In support of why we should still care about — and possibly even save — the existence of a quality destination like ArcLight, I’ve decided to encapsulate five movies I’ve seen in a theater over the course of my life that changed it or added things to my world I could not have seen coming.
The Year: 1980
The Film: The Jazz Singer
The Theater: Hollywood’s Cinerama Dome
I was barely seven years old, but my Neil Diamond-loving parents (fresh off Hot August Night just eight years earlier) took me to see their Elvis in The Jazz Singer inside the geodesic Cinerama Dome, which just tragically closed until a savior appears. Neil parading around that oversized screen in his sequins, crooning about immigrants coming to America made me want to be somebody. Namely, him. I still remember how loud the music was in this film — and how unbelievable it was to be seeing a movie inside a giant golf ball. Neil’s effect on me wore off eventually, but this experience didn’t. Still one of my most prominent film memories of seeing a movie with my parents before they got divorced. Love on the rocks, ain’t no surprise.
The Year: 1982
The Film: Poltergeist
The Theater: Not sure because I was too freaked out to remember.
I’m still perplexed to this day how a film featuring child abduction, demonic possession, a tree (and clown!) attacking a boy, as well as a swimming pool full of skeletons, was a PG affair. But I remember the film like it was yesterday in all its scary big-screen splendor — as does probably every child who was tricked into seeing this movie. Still, in retrospect, it was one of those great cinematic experiences that you appreciate as an adult since it became an iconic cultural moment despite our parents’ ignorance about the ensuing trauma. Didn’t matter that I was nine. It was still great to watch all those horrifying moments play out in a theater, regardless of how many times I had to check under my bed after to make sure a clown wasn’t trying to kill me.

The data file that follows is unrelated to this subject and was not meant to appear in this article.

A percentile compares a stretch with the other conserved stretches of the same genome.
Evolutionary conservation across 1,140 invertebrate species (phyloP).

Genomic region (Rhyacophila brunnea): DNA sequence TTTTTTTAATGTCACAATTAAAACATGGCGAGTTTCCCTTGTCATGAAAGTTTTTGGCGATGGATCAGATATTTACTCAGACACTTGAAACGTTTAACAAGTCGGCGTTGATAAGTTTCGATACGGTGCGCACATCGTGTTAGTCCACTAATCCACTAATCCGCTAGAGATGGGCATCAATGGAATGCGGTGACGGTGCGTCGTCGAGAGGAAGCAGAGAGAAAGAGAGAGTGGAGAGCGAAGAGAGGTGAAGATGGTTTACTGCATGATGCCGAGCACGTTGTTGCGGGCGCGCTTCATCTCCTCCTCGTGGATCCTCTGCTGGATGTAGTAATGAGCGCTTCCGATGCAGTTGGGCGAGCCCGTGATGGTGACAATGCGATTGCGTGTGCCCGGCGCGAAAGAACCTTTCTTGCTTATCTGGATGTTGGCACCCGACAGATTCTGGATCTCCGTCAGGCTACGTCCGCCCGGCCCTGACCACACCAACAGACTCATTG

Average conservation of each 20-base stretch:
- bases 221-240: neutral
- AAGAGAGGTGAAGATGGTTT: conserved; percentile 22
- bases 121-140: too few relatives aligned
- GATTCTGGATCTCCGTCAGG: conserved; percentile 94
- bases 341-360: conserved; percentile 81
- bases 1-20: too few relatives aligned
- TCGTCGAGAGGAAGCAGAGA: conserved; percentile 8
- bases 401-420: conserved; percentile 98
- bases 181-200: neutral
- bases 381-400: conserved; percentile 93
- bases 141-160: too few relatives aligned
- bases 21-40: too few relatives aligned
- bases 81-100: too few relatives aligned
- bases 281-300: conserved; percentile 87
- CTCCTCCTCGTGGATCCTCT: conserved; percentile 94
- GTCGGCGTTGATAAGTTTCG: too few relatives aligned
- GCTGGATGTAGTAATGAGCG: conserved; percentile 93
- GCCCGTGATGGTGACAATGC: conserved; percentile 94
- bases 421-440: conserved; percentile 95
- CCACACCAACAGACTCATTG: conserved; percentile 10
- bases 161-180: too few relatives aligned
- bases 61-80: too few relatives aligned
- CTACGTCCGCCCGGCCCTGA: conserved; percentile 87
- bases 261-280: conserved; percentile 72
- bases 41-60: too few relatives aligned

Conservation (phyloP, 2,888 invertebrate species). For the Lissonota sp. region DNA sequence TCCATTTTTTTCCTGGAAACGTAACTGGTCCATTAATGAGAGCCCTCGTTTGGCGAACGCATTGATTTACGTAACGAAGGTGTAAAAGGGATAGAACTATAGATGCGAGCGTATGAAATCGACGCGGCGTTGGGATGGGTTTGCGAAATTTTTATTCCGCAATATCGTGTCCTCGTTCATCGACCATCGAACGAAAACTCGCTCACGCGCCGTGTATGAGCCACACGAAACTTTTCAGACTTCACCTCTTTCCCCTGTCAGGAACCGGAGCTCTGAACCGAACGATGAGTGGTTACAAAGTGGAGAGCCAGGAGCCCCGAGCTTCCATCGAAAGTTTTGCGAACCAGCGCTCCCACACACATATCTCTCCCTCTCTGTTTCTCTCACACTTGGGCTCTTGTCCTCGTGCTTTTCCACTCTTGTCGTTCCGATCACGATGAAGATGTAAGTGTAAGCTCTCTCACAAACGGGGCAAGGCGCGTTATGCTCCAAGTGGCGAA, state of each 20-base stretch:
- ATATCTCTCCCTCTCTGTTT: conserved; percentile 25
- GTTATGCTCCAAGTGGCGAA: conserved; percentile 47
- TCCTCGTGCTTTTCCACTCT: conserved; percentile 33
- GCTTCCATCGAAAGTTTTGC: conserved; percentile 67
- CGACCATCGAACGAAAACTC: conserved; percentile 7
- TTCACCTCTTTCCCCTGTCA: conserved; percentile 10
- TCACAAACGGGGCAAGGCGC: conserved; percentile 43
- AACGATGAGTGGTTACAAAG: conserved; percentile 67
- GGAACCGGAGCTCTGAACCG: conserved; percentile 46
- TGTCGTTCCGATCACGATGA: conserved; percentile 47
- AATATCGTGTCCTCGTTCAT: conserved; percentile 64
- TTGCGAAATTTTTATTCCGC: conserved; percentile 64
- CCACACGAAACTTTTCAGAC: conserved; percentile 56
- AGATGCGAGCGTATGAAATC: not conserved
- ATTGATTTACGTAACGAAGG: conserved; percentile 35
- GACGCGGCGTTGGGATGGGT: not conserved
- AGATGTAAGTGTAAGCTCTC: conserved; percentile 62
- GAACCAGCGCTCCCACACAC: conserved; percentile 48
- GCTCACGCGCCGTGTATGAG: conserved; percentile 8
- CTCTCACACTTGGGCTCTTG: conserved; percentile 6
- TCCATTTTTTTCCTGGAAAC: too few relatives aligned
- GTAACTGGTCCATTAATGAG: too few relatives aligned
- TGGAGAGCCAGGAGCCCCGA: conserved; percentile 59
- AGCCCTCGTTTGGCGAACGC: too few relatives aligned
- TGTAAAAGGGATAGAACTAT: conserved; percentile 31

The Year: 1989
The Film: Field of Dreams
The Theater: GCC Sherman Oaks
Of all the movies my father took me to as a teenager visiting his divorced, now soon-to-be remarried dad, there was one film he insisted on taking me to Field of Dreams. In sharing a deep love of baseball, my dad delivered me to this motion picture having already seen it once. It was of course incredible and even though the theater was average at best, I’ll never forget the sound of his sniffles morphing into a full-on man cry during the game of father-son catch at the end.